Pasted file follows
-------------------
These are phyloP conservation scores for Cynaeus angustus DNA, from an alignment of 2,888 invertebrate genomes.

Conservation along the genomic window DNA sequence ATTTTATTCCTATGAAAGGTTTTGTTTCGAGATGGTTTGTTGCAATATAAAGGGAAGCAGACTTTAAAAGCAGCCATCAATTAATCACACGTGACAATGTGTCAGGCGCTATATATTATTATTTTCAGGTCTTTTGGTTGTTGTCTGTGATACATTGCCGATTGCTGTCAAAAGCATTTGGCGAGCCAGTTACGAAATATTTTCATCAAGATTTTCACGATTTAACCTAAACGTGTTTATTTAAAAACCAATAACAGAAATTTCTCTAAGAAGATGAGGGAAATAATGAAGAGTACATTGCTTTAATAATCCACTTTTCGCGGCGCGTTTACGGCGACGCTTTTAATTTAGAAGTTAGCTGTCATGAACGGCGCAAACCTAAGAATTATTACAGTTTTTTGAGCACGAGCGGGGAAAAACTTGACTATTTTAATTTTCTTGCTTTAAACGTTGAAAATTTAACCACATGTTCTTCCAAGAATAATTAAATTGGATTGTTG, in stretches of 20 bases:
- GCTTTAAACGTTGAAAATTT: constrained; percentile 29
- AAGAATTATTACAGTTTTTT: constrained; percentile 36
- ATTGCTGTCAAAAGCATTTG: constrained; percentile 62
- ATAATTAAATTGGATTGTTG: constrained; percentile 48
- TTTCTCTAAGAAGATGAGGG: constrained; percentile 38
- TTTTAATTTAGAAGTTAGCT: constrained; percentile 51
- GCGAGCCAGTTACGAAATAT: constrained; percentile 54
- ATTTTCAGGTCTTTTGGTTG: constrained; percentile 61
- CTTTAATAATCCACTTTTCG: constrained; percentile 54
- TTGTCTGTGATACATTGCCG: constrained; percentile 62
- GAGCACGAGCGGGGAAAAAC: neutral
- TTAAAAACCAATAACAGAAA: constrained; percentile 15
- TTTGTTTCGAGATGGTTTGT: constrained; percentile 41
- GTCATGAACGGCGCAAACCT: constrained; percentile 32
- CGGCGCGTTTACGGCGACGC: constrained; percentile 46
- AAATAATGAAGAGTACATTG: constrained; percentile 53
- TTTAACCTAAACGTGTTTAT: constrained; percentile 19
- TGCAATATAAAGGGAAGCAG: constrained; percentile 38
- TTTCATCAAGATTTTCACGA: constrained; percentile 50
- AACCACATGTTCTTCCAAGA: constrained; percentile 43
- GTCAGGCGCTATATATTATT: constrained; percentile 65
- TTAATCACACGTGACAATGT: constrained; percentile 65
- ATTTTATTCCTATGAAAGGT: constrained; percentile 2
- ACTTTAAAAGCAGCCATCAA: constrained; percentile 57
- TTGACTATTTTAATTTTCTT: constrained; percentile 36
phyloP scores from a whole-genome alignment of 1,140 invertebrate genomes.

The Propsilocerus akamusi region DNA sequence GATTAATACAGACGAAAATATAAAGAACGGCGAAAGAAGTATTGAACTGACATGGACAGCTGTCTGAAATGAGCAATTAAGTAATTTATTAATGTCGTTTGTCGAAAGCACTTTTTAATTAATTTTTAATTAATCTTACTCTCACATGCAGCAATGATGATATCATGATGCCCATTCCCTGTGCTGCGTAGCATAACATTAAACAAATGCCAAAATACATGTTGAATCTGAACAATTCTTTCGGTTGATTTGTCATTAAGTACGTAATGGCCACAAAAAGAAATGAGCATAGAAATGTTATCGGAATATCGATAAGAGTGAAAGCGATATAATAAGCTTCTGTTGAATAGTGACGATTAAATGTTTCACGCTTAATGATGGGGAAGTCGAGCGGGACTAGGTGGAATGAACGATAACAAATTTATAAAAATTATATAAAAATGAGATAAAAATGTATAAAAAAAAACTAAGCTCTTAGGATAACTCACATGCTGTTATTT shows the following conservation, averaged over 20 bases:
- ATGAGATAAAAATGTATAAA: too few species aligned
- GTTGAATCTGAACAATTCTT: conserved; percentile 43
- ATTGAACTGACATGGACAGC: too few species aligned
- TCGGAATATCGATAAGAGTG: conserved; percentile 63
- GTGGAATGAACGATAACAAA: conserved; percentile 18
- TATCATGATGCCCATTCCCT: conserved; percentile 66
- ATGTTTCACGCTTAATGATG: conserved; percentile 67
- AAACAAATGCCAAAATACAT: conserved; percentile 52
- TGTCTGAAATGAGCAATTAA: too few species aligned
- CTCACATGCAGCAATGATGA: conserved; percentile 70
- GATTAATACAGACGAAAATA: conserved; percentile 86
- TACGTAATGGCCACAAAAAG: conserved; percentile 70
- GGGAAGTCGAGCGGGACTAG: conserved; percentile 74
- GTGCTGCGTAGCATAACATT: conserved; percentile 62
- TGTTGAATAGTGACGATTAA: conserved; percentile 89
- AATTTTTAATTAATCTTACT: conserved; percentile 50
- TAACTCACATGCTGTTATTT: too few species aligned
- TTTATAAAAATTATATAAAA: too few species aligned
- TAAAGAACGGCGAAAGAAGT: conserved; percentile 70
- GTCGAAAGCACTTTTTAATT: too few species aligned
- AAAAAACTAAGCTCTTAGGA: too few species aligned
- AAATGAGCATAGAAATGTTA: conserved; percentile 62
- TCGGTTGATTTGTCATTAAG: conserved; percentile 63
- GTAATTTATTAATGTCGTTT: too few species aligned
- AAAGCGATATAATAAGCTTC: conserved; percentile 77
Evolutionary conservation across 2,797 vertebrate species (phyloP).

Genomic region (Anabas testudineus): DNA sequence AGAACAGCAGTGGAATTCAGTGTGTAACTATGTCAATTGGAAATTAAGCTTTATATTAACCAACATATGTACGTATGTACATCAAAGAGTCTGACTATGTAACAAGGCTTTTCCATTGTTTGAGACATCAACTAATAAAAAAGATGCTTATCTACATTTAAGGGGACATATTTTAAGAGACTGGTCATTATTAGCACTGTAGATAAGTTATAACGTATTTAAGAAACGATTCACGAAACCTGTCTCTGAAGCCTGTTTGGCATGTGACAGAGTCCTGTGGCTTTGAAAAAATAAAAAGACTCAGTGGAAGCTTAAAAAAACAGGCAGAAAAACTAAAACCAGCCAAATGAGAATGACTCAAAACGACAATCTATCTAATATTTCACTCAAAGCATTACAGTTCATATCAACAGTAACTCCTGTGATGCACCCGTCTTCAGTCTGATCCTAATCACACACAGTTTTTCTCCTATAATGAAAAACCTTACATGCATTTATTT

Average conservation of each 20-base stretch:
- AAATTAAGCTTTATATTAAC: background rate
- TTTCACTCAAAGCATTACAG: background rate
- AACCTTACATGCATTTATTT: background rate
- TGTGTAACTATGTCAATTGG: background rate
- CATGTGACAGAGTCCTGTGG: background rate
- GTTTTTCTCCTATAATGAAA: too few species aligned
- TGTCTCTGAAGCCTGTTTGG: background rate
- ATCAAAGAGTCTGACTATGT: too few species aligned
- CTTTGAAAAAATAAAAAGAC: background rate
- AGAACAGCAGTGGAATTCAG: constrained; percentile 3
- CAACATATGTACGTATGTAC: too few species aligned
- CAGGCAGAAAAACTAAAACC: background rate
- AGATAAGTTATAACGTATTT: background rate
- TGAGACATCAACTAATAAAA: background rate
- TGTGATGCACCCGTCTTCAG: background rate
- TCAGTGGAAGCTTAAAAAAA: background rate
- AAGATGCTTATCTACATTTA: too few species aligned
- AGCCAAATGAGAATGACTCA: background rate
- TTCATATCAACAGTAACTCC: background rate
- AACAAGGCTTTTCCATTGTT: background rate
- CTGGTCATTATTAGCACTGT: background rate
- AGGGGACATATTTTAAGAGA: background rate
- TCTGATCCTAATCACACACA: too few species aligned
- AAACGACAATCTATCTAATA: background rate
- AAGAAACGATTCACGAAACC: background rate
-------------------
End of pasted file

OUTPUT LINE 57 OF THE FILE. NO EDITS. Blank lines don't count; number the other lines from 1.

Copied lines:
Average conservation of each 20-base stretch: